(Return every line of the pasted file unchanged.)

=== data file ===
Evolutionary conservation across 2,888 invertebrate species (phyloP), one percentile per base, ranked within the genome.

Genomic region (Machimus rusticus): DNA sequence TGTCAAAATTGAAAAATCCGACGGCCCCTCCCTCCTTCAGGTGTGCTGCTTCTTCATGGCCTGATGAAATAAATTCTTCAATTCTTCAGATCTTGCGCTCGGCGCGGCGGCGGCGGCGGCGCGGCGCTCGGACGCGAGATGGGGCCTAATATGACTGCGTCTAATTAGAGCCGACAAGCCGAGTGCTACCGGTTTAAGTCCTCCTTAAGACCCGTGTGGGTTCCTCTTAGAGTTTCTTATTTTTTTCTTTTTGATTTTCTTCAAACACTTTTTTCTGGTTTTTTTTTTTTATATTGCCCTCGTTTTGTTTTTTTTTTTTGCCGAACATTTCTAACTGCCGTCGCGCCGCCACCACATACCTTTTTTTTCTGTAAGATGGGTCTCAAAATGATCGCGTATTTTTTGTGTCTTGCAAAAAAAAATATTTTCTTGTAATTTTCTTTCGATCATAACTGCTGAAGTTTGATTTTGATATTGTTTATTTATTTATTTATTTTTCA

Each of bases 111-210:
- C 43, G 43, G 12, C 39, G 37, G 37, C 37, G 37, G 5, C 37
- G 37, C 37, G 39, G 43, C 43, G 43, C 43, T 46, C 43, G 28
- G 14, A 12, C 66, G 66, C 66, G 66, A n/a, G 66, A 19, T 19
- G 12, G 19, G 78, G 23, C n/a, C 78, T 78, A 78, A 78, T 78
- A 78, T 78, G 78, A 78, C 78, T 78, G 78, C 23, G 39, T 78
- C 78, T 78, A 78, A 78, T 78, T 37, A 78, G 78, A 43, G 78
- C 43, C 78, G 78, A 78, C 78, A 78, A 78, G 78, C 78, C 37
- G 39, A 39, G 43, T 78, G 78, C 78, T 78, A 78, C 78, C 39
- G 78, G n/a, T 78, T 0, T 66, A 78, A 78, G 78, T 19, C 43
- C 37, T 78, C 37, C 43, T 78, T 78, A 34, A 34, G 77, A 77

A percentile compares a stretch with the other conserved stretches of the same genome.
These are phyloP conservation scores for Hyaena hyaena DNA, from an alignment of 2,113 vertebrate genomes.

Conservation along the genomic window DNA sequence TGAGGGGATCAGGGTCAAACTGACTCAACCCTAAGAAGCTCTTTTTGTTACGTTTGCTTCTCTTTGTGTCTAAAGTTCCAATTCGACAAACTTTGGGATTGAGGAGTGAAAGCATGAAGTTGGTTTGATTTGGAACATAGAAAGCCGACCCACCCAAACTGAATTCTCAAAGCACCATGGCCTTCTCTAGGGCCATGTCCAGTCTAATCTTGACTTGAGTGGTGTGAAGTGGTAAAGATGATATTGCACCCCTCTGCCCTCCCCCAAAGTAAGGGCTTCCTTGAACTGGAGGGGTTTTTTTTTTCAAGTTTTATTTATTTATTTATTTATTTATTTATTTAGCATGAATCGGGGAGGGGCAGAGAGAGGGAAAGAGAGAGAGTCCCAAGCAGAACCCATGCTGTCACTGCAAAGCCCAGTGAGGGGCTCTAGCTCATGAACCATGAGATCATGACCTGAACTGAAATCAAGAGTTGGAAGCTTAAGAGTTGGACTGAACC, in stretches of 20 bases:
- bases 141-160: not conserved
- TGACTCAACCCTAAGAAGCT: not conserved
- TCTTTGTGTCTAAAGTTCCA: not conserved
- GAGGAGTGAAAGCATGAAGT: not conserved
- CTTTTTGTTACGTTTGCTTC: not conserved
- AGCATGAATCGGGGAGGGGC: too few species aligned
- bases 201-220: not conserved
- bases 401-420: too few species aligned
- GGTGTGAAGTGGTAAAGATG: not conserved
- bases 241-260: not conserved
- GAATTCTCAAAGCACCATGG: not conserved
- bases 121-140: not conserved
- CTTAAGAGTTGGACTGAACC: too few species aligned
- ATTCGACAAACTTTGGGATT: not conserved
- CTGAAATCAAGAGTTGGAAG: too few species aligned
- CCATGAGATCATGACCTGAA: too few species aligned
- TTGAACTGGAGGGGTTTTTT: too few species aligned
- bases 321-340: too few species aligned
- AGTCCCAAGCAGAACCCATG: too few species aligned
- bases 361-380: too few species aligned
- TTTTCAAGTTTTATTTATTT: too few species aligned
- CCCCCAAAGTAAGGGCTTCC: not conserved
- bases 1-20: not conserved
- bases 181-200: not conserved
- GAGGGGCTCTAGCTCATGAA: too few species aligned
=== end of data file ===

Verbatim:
Evolutionary conservation across 2,888 invertebrate species (phyloP), one percentile per base, ranked within the genome.

Genomic region (Machimus rusticus): DNA sequence TGTCAAAATTGAAAAATCCGACGGCCCCTCCCTCCTTCAGGTGTGCTGCTTCTTCATGGCCTGATGAAATAAATTCTTCAATTCTTCAGATCTTGCGCTCGGCGCGGCGGCGGCGGCGGCGCGGCGCTCGGACGCGAGATGGGGCCTAATATGACTGCGTCTAATTAGAGCCGACAAGCCGAGTGCTACCGGTTTAAGTCCTCCTTAAGACCCGTGTGGGTTCCTCTTAGAGTTTCTTATTTTTTTCTTTTTGATTTTCTTCAAACACTTTTTTCTGGTTTTTTTTTTTTATATTGCCCTCGTTTTGTTTTTTTTTTTTGCCGAACATTTCTAACTGCCGTCGCGCCGCCACCACATACCTTTTTTTTCTGTAAGATGGGTCTCAAAATGATCGCGTATTTTTTGTGTCTTGCAAAAAAAAATATTTTCTTGTAATTTTCTTTCGATCATAACTGCTGAAGTTTGATTTTGATATTGTTTATTTATTTATTTATTTTTCA

Each of bases 111-210:
- C 43, G 43, G 12, C 39, G 37, G 37, C 37, G 37, G 5, C 37
- G 37, C 37, G 39, G 43, C 43, G 43, C 43, T 46, C 43, G 28
- G 14, A 12, C 66, G 66, C 66, G 66, A n/a, G 66, A 19, T 19
- G 12, G 19, G 78, G 23, C n/a, C 78, T 78, A 78, A 78, T 78
- A 78, T 78, G 78, A 78, C 78, T 78, G 78, C 23, G 39, T 78
- C 78, T 78, A 78, A 78, T 78, T 37, A 78, G 78, A 43, G 78
- C 43, C 78, G 78, A 78, C 78, A 78, A 78, G 78, C 78, C 37
- G 39, A 39, G 43, T 78, G 78, C 78, T 78, A 78, C 78, C 39
- G 78, G n/a, T 78, T 0, T 66, A 78, A 78, G 78, T 19, C 43
- C 37, T 78, C 37, C 43, T 78, T 78, A 34, A 34, G 77, A 77

A percentile compares a stretch with the other conserved stretches of the same genome.
These are phyloP conservation scores for Hyaena hyaena DNA, from an alignment of 2,113 vertebrate genomes.

Conservation along the genomic window DNA sequence TGAGGGGATCAGGGTCAAACTGACTCAACCCTAAGAAGCTCTTTTTGTTACGTTTGCTTCTCTTTGTGTCTAAAGTTCCAATTCGACAAACTTTGGGATTGAGGAGTGAAAGCATGAAGTTGGTTTGATTTGGAACATAGAAAGCCGACCCACCCAAACTGAATTCTCAAAGCACCATGGCCTTCTCTAGGGCCATGTCCAGTCTAATCTTGACTTGAGTGGTGTGAAGTGGTAAAGATGATATTGCACCCCTCTGCCCTCCCCCAAAGTAAGGGCTTCCTTGAACTGGAGGGGTTTTTTTTTTCAAGTTTTATTTATTTATTTATTTATTTATTTATTTAGCATGAATCGGGGAGGGGCAGAGAGAGGGAAAGAGAGAGAGTCCCAAGCAGAACCCATGCTGTCACTGCAAAGCCCAGTGAGGGGCTCTAGCTCATGAACCATGAGATCATGACCTGAACTGAAATCAAGAGTTGGAAGCTTAAGAGTTGGACTGAACC, in stretches of 20 bases:
- bases 141-160: not conserved
- TGACTCAACCCTAAGAAGCT: not conserved
- TCTTTGTGTCTAAAGTTCCA: not conserved
- GAGGAGTGAAAGCATGAAGT: not conserved
- CTTTTTGTTACGTTTGCTTC: not conserved
- AGCATGAATCGGGGAGGGGC: too few species aligned
- bases 201-220: not conserved
- bases 401-420: too few species aligned
- GGTGTGAAGTGGTAAAGATG: not conserved
- bases 241-260: not conserved
- GAATTCTCAAAGCACCATGG: not conserved
- bases 121-140: not conserved
- CTTAAGAGTTGGACTGAACC: too few species aligned
- ATTCGACAAACTTTGGGATT: not conserved
- CTGAAATCAAGAGTTGGAAG: too few species aligned
- CCATGAGATCATGACCTGAA: too few species aligned
- TTGAACTGGAGGGGTTTTTT: too few species aligned
- bases 321-340: too few species aligned
- AGTCCCAAGCAGAACCCATG: too few species aligned
- bases 361-380: too few species aligned
- TTTTCAAGTTTTATTTATTT: too few species aligned
- CCCCCAAAGTAAGGGCTTCC: not conserved
- bases 1-20: not conserved
- bases 181-200: not conserved
- GAGGGGCTCTAGCTCATGAA: too few species aligned